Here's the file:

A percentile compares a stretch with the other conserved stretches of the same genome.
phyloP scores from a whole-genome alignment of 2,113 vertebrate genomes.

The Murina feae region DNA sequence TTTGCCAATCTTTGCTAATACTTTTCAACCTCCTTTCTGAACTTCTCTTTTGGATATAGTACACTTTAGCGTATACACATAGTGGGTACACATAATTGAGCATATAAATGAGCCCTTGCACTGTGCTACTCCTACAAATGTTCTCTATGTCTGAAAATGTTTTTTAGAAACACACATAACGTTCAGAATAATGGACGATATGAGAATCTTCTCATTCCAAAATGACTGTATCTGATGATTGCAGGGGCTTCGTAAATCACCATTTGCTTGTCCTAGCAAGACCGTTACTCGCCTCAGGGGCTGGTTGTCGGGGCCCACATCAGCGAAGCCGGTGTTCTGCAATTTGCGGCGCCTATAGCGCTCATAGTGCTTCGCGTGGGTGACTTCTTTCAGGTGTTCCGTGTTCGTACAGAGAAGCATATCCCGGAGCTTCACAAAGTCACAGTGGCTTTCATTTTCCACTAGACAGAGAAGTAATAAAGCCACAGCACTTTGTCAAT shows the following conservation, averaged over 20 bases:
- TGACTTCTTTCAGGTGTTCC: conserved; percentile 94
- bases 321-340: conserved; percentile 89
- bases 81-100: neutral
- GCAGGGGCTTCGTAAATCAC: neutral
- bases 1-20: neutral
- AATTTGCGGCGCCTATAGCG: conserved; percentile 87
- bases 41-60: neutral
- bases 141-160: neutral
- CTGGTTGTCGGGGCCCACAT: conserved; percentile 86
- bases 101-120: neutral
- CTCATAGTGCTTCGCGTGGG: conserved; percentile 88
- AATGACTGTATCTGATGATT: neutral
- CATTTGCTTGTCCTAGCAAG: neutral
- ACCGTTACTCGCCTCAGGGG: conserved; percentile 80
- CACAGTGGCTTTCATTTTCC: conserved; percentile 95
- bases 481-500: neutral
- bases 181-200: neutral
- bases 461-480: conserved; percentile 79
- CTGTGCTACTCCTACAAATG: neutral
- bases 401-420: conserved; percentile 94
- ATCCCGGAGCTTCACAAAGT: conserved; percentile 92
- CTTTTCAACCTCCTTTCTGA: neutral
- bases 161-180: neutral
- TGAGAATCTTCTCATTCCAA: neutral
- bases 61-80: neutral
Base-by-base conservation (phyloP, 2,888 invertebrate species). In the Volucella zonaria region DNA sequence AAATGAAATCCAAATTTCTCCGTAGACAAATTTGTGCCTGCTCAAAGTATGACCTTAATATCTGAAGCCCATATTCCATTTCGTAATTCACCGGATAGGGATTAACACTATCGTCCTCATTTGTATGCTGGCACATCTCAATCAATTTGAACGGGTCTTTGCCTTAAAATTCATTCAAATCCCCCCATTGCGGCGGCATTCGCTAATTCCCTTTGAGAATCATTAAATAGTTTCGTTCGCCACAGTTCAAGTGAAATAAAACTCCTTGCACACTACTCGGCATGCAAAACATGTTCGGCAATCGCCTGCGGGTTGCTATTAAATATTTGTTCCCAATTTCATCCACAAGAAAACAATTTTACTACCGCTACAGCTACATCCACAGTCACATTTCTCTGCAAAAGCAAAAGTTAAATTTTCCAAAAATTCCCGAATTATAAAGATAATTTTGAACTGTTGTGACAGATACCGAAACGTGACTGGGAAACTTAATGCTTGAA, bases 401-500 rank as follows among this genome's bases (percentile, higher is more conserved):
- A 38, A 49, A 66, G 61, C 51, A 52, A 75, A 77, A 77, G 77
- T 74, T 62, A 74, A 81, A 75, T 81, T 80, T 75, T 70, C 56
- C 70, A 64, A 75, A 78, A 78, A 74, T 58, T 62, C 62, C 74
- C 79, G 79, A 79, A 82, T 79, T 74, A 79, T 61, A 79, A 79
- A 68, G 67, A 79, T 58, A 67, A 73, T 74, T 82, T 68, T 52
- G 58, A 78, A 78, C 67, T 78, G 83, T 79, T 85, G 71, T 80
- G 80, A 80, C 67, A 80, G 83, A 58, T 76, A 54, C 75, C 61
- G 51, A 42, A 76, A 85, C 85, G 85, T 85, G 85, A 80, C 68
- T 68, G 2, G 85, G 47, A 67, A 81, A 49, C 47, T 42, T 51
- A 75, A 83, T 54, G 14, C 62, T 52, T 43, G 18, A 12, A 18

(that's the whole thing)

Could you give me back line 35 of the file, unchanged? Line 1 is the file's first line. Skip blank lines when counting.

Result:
- G 58, A 78, A 78, C 67, T 78, G 83, T 79, T 85, G 71, T 80